Saturday, 1 July 2017

Pre-Human Technology in the Asteroid Belt

I've discussed before the possibility of an advanced prehistoric technological civilisation existing on Earth. But due to geological activity any evidence of such a civilisation is likely to have been lost due to continental plate subduction and other processes. Evidence of a pre-human civilisation from hundreds of millions of years ago will be buried many kilometres deep, and even destroyed completely by the immense pressure and high temperature found at such a depth.

We need to look elsewhere.

An ancient advanced civilisation in Antarctica. Perhaps one of the few benefits of global warming will be to reveal evidence of such lost civilisations. Studying such civlisations could reveal the secrets as to how they left the Earth, and where they went.

If a civilisation had developed to a level high enough for space travel then the moon would be an obvious place to look for signs of its existence, but even there geological processes may have destroyed any evidence. Volcanic activity may well have been occurring on the moon as little as a hundred million years ago.

Fortunately there is another region in the Solar-System where such evidence, even from a billion years ago, could be preserved. Geological activity is almost completely absent there. That region is the asteroid belt.

Of course, asteroids are not completely free of erosionary forces. Impacts would destroy surface artifacts over time, but unlike on Earth the results of activities beneath the surface, such as mining or habitat construction, would be preserved almost indefinitely.

This makes objects in the asteroid belt the prime target for research into pre-human civilisations.

And already, the first purpose built asteroid mission has found what could well be evidence of extensive mining activity.


NASA's Dawn mission to the two largest asteroids, Vesta and Ceres, is the only significant asteroid belt mission so far. The probe is still in orbit around Ceres and will remain there indefinitely. The intriguing bright spots seen on Ceres could indeed be evidence of mining activity.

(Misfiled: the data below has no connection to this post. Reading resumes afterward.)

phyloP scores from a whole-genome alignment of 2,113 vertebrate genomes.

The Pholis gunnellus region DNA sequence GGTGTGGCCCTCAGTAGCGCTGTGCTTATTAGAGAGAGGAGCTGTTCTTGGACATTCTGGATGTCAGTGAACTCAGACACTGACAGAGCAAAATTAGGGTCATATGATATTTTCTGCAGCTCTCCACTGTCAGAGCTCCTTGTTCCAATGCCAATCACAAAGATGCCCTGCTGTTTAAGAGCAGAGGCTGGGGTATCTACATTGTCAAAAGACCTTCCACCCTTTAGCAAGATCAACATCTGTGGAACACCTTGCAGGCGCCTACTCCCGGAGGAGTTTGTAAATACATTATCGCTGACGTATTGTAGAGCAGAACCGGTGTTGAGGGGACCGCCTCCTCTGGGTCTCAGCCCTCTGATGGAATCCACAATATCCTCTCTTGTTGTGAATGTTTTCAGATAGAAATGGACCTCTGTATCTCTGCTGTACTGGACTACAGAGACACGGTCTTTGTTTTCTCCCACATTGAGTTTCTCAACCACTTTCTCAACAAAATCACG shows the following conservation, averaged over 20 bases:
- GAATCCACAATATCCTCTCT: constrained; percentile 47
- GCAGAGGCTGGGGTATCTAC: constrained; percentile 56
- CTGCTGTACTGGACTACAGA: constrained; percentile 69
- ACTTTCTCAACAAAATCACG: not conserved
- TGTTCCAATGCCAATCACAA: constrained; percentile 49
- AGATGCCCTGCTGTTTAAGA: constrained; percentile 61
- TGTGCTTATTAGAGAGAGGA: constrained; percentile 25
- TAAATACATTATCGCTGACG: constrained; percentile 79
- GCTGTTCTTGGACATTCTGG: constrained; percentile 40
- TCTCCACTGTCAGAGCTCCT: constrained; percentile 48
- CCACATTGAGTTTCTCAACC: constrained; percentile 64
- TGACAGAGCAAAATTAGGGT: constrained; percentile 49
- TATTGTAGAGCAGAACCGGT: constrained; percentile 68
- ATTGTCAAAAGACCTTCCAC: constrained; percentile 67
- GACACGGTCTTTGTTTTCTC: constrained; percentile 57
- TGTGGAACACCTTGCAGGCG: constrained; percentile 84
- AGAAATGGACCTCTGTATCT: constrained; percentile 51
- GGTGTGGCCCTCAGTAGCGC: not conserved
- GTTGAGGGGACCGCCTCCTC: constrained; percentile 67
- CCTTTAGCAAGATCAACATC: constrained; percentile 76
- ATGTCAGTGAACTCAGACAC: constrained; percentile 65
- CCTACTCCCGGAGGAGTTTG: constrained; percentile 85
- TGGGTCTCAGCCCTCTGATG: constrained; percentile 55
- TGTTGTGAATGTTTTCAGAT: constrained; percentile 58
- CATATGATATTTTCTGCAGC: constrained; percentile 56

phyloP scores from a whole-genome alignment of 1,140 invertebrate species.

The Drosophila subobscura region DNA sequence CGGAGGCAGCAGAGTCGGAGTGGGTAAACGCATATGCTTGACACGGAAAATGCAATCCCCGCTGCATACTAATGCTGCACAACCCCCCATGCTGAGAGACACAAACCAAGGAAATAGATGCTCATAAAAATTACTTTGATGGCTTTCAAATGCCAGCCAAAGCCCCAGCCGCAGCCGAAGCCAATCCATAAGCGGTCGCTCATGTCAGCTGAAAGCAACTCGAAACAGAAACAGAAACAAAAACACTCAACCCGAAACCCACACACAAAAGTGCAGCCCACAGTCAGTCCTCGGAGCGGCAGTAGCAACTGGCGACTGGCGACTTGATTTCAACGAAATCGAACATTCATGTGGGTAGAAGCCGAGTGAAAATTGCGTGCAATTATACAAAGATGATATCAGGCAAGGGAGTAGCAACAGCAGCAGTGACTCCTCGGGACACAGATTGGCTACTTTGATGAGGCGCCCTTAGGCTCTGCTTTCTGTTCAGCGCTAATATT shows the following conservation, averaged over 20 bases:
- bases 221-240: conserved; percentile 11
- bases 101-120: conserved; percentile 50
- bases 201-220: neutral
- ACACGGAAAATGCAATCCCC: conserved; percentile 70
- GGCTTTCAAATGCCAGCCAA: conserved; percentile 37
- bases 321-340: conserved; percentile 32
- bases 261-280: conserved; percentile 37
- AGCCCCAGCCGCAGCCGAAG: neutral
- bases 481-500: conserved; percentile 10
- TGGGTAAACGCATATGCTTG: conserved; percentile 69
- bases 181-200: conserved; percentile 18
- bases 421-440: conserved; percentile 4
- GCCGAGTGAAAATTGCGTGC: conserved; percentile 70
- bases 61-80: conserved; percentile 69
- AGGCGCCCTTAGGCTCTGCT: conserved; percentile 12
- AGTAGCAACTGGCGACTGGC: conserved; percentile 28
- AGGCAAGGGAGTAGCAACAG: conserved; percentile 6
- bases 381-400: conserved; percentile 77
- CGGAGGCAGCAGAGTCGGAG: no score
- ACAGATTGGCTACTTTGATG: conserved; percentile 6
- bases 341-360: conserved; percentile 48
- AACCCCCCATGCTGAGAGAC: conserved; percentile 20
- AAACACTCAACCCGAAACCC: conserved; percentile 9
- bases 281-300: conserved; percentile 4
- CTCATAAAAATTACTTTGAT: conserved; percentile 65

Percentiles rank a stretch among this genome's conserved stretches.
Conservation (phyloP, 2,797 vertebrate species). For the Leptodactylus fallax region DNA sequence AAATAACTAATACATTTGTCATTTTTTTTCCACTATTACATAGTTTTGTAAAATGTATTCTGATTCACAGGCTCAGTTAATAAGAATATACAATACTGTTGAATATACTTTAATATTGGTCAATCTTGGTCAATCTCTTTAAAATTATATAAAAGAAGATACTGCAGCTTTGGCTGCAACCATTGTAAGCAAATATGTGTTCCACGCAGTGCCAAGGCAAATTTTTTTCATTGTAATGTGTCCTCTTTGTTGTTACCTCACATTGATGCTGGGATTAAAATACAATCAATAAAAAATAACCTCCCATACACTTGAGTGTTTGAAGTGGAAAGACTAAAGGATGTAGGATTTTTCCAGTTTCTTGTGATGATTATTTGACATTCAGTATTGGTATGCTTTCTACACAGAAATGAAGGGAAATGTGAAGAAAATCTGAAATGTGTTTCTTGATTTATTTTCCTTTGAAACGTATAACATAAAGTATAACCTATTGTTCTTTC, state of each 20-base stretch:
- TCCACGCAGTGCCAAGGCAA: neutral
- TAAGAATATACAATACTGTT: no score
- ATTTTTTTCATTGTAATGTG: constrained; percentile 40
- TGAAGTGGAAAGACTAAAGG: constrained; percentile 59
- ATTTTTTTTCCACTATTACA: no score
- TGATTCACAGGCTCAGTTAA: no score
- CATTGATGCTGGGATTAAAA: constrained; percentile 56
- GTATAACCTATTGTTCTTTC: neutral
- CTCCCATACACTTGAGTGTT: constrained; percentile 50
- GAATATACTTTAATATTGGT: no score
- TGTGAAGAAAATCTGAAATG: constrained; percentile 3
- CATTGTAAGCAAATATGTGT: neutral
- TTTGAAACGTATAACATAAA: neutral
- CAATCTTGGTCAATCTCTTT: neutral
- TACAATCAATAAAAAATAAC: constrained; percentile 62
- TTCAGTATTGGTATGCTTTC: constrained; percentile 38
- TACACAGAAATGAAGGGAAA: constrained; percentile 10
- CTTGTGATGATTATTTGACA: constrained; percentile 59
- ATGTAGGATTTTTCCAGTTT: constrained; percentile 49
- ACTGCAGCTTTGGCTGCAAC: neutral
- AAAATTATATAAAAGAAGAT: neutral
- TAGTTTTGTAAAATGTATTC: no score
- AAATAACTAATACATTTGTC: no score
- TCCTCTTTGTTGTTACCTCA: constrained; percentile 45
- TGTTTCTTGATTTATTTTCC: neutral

Evidence of extensive mining activity in the Occator crater on Ceres

There is also an unusual mountain, named Ahuna Mons, in another region of Ceres that could be a huge mound of excavated waste material, much like the slag heaps found near mines on Earth.

A mountain of excavated material on Ceres

Such discoveries on Ceres show that it must be explored in much more detail from the surface. A lander, rover, or even a manned mission is needed.

If one of the first asteroids to be orbited by a dedicated probe throws up such compelling evidence of a pre-human civilisation, it's highly likely that others will, too.

16 Psyche

Another very interesting body in the asteroid belt is 16 Psyche. The asteroid is unique in its composition - almost pure iron and nickel. Nothing else like it has been discovered in the Solar-System. It's possible that it once had an exterior of rock and ice, and that it was once a planet, and that that exterior was blasted away completely by an unfortunate set of collisions with other massive objects. But the likelihood of that is very small.

16-Psyche - possibly the most heavily mined object in the Solar-System

Another explanation must be found. It could well be that the rocky outer shell was intentionally removed, and if that's true it would probably be the most incredible evidence of mining that we could ever find. It's no surprise that NASA has recently announced it will be sending a probe to 16 Psyche, which will arrive in 2030.

If such a huge amount of material was mined it would be enough to construct thousand of starships and habitats, certainly enough to provide a refuge for millions for a civilisation that needs to evacuate its home world. 16 Psyche could be hiding the evidence of the ancient technological civilisation that lived on Earth hundreds of millions of years ago.

Humans explore one of the last surviving tunnels on 16 Psyche

The evidence of a civilisation that we may find in the asteroid belt may not have originated on Earth, of course. It could have been from Mars or even Venus, both of which seem to have suffered catastrophic climate changes. Such changes would have prompted any advanced civilisation on those worlds to do everything possible to preserve its species. It could have set up home on Earth (it could have formed one of the long extinct Earth-based civilisations), but at that time the Earth's atmosphere would probably have been unsuitable. What's more likely is that the species utilised the vast resources of the asteroid belt to construct interstellar starships (see my earlier article on the evacuation of Mars).

It's thrilling to think that when we do identify life-bearing planets around other stars (which I'm confident we'll do within the next few decades) the life we're observing may well have originated in our Solar-System.